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Was this a dealer new part or a used take off? Use diagnostics measuring blocks to find out what the turbo is doing since you can't look inside it.
 

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For that kind of money, investing in your own VW compatible diagnostics and learning to use it is a small extra price to pay? You haven't said why you replaced it and again with some fault exceptions like oil seal leaks and bearings, diagnostics can give a lot of performance information before you even start with the wrench.

If you took your car to a competent shop for repair, that's what they would do with all the diagnostics software and other tools available to them. Buying a part and bolting it on yourself, you won't know what's going on without measurements or if there was an ancilliary part involved which you missed, didn't check at the time, or accidentally damaged?

I'd bet it's not the turbo? When you buy an expensive OE part from a dealer, once you open the package it's yours with no returns. Ensuring the replacement part numbers are correct is always a risk you take. Since you've been working on the manifolds, there are other components to be careful with. I always read the shop manual first, because there are often traps to fall into with seemingly straight forward tasks.

Measure your turbo with diagnostics and come back with some results or faults if any are shown?
 

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Discussion Starter · #5 ·
For that kind of money, investing in your own VW compatible diagnostics and learning to use it is a small extra price to pay? You haven't said why you replaced it and again with some fault exceptions like oil seal leaks and bearings, diagnostics can give a lot of performance information before you even start with the wrench.

If you took your car to a competent shop for repair, that's what they would do with all the diagnostics software and other tools available to them. Buying a part and bolting it on yourself, you won't know what's going on without measurements or if there was an ancilliary part involved which you missed, didn't check at the time, or accidentally damaged?

I'd bet it's not the turbo? When you buy an expensive OE part from a dealer, once you open the package it's yours with no returns. Ensuring the replacement part numbers are correct is always a risk you take. Since you've been working on the manifolds, there are other components to be careful with. I always read the shop manual first, because there are often traps to fall into with seemingly straight forward tasks.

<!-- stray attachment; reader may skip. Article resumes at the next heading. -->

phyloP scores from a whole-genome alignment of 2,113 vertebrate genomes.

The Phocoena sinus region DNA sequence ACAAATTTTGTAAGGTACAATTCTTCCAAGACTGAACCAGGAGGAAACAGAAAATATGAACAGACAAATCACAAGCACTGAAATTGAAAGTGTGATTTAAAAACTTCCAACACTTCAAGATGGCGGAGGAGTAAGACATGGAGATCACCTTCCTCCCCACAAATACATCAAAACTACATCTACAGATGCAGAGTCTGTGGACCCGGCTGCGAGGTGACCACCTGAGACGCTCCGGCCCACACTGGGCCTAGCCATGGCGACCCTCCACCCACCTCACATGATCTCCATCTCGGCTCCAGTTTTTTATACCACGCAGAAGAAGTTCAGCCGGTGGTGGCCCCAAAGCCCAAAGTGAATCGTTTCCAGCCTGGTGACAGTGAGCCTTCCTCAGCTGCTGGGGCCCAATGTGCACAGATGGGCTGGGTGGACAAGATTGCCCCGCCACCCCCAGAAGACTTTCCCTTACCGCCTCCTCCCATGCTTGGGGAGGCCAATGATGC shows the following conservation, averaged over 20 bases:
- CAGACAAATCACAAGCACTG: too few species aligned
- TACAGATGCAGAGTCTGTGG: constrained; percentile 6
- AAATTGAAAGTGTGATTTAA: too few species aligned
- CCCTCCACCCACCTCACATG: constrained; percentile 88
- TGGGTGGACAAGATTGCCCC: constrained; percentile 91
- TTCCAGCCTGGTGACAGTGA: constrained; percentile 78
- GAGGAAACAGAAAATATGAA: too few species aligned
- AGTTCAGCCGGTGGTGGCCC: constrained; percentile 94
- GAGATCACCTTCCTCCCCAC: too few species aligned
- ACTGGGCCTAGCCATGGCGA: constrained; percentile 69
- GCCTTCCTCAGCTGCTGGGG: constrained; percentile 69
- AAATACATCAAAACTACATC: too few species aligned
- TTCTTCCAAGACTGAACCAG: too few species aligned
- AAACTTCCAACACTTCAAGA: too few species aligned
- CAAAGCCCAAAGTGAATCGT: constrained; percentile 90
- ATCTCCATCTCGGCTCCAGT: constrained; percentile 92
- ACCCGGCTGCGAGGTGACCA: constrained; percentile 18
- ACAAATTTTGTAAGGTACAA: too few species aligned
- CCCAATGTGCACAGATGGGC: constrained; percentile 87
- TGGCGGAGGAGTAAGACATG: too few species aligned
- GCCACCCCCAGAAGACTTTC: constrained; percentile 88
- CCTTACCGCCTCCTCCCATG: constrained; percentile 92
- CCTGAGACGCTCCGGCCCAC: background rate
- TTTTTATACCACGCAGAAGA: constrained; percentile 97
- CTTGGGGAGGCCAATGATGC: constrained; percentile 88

Measure your turbo with diagnostics and come back with some results or faults if any are shown?
Sorry. I guess I should’ve started with that. I took it to a shop because it was burning a quart of oil a week. The turbo tubes were full of oil. I didn’t complete the work myself. I asked him about the performance and he said it’s a factory turbo and there’s no adjustments for it. I’d have to buy an adjustable waste gate if I want to up the performance.
 

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Most here will assume a stock setup with no tuning tweaks because you can't ask for help if any tuning mods were done before. Even diagnostics and out of range errors it may give only relate to what V.W software expects from a standard factory setup. If you think your performance before came from tuning tweaks and waste gate (i.e boost) changes, then you need help from a tuning specialist. You should be able to tell looking at the old parts if anything has been replaced for something else. In fact, do you know if your car is stock or has been tuned? Diagnostics measurements will tell you if the waste gate is working correctly and limits at the V.W spec. boost pressure.

I've done some recent work on a V.W turbo diesel. The turbo principles are the same. Many will condemn their expensive turbo for suspected oil leaks past seals. This isn't always the case although high mileage makes it more likely. The turbo oil return to the crank case could be blocked, or there's excessive crank case back pressure due to a failed PCV or blown engine. Lift the oil cap on idle, if there's lots of positive pressure blow back on idle, that's the first issue to look at. If somebody has overtuned your engine it might have suffered?
 

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Discussion Starter · #7 ·